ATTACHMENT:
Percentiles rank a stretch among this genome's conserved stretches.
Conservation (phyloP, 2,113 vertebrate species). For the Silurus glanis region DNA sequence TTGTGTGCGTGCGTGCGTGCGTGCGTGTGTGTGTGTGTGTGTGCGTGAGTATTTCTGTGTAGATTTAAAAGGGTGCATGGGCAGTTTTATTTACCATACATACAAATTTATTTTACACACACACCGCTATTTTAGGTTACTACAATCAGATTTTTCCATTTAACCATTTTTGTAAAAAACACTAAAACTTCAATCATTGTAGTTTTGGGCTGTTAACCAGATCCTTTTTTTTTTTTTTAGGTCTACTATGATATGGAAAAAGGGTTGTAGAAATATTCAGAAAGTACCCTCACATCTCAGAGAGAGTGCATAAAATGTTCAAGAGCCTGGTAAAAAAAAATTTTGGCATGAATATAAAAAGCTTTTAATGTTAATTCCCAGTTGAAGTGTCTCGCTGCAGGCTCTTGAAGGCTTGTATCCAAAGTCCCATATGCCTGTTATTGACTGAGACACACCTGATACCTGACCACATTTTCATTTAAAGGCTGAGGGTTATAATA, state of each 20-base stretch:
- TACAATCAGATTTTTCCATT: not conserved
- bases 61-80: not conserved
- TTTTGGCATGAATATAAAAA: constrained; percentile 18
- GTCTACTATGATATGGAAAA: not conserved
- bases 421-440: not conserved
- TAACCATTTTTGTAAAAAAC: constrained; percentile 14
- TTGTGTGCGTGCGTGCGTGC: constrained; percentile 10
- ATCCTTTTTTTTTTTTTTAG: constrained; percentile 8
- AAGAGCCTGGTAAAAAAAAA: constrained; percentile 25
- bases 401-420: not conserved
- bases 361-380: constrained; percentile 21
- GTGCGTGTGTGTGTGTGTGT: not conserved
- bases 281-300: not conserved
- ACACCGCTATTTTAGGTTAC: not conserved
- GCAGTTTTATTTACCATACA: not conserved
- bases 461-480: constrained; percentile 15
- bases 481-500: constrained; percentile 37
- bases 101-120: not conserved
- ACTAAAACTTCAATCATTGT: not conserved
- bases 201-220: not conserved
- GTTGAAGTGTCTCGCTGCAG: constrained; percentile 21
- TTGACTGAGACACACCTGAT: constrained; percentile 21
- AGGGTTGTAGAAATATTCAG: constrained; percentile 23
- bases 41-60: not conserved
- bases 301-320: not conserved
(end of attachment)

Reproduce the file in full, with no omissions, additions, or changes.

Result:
Percentiles rank a stretch among this genome's conserved stretches.
Conservation (phyloP, 2,113 vertebrate species). For the Silurus glanis region DNA sequence TTGTGTGCGTGCGTGCGTGCGTGCGTGTGTGTGTGTGTGTGTGCGTGAGTATTTCTGTGTAGATTTAAAAGGGTGCATGGGCAGTTTTATTTACCATACATACAAATTTATTTTACACACACACCGCTATTTTAGGTTACTACAATCAGATTTTTCCATTTAACCATTTTTGTAAAAAACACTAAAACTTCAATCATTGTAGTTTTGGGCTGTTAACCAGATCCTTTTTTTTTTTTTTAGGTCTACTATGATATGGAAAAAGGGTTGTAGAAATATTCAGAAAGTACCCTCACATCTCAGAGAGAGTGCATAAAATGTTCAAGAGCCTGGTAAAAAAAAATTTTGGCATGAATATAAAAAGCTTTTAATGTTAATTCCCAGTTGAAGTGTCTCGCTGCAGGCTCTTGAAGGCTTGTATCCAAAGTCCCATATGCCTGTTATTGACTGAGACACACCTGATACCTGACCACATTTTCATTTAAAGGCTGAGGGTTATAATA, state of each 20-base stretch:
- TACAATCAGATTTTTCCATT: not conserved
- bases 61-80: not conserved
- TTTTGGCATGAATATAAAAA: constrained; percentile 18
- GTCTACTATGATATGGAAAA: not conserved
- bases 421-440: not conserved
- TAACCATTTTTGTAAAAAAC: constrained; percentile 14
- TTGTGTGCGTGCGTGCGTGC: constrained; percentile 10
- ATCCTTTTTTTTTTTTTTAG: constrained; percentile 8
- AAGAGCCTGGTAAAAAAAAA: constrained; percentile 25
- bases 401-420: not conserved
- bases 361-380: constrained; percentile 21
- GTGCGTGTGTGTGTGTGTGT: not conserved
- bases 281-300: not conserved
- ACACCGCTATTTTAGGTTAC: not conserved
- GCAGTTTTATTTACCATACA: not conserved
- bases 461-480: constrained; percentile 15
- bases 481-500: constrained; percentile 37
- bases 101-120: not conserved
- ACTAAAACTTCAATCATTGT: not conserved
- bases 201-220: not conserved
- GTTGAAGTGTCTCGCTGCAG: constrained; percentile 21
- TTGACTGAGACACACCTGAT: constrained; percentile 21
- AGGGTTGTAGAAATATTCAG: constrained; percentile 23
- bases 41-60: not conserved
- bases 301-320: not conserved